Explainer-How U.S. regulators are cracking down on cryptocurrencies

FILE PHOTO: U.S. Treasury Secretary Janet Yellen answers questions during a Senate Appropriations Subcommittee hearing

By Michelle Price

WASHINGTON (Reuters) – Regulators globally are cracking down on cryptocurrencies, alarmed at a rapidly expanding market that exceeded a record $2 trillion in April. China on Friday said it was banning all crypto trading and mining, sending digital coins tumbling.

Global regulators worry the rise in privately operated currencies could undermine their control of the financial and monetary systems, increase systemic risks, promote financial crime and hurt investors.

In the United States, President Joe Biden’s regulators have launched several efforts to rein in cryptocurrencies. Here’s the breakdown:

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The President’s Working Group on Financial Markets, comprising top financial regulators, is focusing on stablecoins, a type of digital coin pegged to traditional currencies.

The group traditionally includes the Treasury Department, Federal Reserve, Securities and Exchange Commission (SEC) and the Commodity Futures Trading Commission (CFTC), but the Federal Deposit Insurance Corporation (FDIC) and the Office of the Comptroller of the Currency (OCC) are also involved.

During a July meeting, the group discussed the rapid growth of stablecoins, their potential uses as a means of payment, and their potential risks to users, the financial system and national security. Afterward, Treasury Secretary Janet Yellen said the government must move quickly to establish a regulatory framework for stablecoins.

In meetings with industry executives this month, the Treasury also asked whether some stablecoins would merit direct oversight if they became extremely popular, Reuters reported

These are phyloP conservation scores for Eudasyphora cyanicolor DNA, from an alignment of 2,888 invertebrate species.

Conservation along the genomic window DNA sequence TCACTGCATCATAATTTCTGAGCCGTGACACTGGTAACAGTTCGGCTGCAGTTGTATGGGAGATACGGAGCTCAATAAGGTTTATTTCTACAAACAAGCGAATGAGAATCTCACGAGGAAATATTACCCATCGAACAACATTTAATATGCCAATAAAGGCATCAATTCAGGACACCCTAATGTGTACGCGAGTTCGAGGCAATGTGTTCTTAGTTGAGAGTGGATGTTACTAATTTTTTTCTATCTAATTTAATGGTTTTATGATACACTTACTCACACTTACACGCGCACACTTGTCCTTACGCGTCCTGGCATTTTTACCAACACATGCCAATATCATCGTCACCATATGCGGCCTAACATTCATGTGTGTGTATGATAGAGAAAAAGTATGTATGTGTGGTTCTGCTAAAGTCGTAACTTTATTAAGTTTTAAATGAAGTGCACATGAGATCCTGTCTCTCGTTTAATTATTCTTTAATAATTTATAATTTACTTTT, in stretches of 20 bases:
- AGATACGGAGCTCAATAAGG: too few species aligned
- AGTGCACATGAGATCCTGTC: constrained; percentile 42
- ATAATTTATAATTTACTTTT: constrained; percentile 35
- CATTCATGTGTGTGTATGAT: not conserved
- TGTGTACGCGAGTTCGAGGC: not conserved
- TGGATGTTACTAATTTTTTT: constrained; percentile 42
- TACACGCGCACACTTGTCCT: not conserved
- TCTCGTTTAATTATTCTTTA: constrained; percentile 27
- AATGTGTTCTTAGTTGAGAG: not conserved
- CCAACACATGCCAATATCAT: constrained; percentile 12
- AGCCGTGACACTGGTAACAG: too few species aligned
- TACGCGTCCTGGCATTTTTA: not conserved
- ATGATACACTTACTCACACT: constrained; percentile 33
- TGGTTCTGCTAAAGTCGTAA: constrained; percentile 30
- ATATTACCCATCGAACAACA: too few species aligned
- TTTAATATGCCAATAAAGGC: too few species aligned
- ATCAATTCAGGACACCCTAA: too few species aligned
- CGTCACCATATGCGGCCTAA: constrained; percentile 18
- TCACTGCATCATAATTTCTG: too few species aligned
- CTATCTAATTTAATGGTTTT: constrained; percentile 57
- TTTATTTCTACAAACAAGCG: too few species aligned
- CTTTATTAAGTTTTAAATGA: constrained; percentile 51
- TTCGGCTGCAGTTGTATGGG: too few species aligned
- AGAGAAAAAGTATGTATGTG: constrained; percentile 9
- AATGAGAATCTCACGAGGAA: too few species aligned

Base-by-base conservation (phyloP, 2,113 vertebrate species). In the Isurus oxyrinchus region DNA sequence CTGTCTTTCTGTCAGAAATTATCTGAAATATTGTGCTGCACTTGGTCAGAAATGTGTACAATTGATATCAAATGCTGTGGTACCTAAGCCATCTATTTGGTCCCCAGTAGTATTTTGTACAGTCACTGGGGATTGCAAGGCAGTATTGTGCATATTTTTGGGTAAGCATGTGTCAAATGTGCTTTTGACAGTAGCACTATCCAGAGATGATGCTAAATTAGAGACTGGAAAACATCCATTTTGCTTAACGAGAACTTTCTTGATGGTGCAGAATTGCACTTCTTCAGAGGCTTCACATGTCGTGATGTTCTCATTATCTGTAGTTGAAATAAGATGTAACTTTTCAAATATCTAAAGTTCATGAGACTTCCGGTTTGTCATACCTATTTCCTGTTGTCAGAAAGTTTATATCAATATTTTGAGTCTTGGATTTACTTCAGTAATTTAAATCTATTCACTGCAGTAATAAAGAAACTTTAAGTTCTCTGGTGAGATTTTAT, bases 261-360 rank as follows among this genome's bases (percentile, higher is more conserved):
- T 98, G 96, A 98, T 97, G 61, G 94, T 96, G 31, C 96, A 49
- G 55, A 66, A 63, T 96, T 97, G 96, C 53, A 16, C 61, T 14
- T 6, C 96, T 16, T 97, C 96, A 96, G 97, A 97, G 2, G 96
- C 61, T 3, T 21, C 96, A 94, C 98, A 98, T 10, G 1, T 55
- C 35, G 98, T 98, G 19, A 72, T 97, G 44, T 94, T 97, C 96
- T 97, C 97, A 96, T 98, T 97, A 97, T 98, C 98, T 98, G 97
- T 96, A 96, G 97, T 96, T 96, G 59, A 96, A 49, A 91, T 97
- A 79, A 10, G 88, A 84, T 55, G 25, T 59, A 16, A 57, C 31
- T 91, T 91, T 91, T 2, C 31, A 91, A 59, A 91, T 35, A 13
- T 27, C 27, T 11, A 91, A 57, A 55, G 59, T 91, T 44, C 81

The group is expected to publish a report detailing the risks and opportunities of stablecoins in coming months.

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The main action is coming out of the SEC. In testimony before the Senate this week, SEC Chair Gary Gensler said the agency was examining cryptocurrencies in a number of areas: the offer and sale of crypto tokens; crypto trading and lending platforms; stable value coins; investment vehicles providing exposure to crypto assets or crypto derivatives, and the custody of crypto assets.

Gensler’s SEC also appears to be taking a more aggressive legal interpretation of when crypto assets fall within its purview than the agency did under former President Donald Trump. Gensler has said, for example, that so-called “DeFi platforms” – peer-to-peer crypto platforms that bypass the traditional gatekeepers of finance such as banks and exchanges – fall within the SEC’s purview.

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The U.S. Federal Reserve is due shortly to issue a hotly anticipated report exploring the potential adoption of a digital dollar, while the Boston regional Fed is also working with the Massachusetts Institute of Technology to explore the technical aspects of a digital dollar.

While the Fed is on the fence about creating its own digital coin, many policymakers in Washington see it as a critical step in combating the rise of privately operated digital coins.

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In parallel, a small group of senior staff at the Fed, OCC and FDIC have been collaborating on a “crypto policy sprint” focused on cryptocurrencies in relation to the banking sector.

Acting OCC head Michael Hsu has said the goal of the group is to “agree on definitions, use cases, risks, and gaps, and to discuss policy options related to digital assets.”

As part of that effort, the OCC is also reviewing a decision by the head of the agency under Trump that allowed national banks to provide custody of cryptocurrency.

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(Reporting by Michelle Price; Editing by Steve Orlofsky)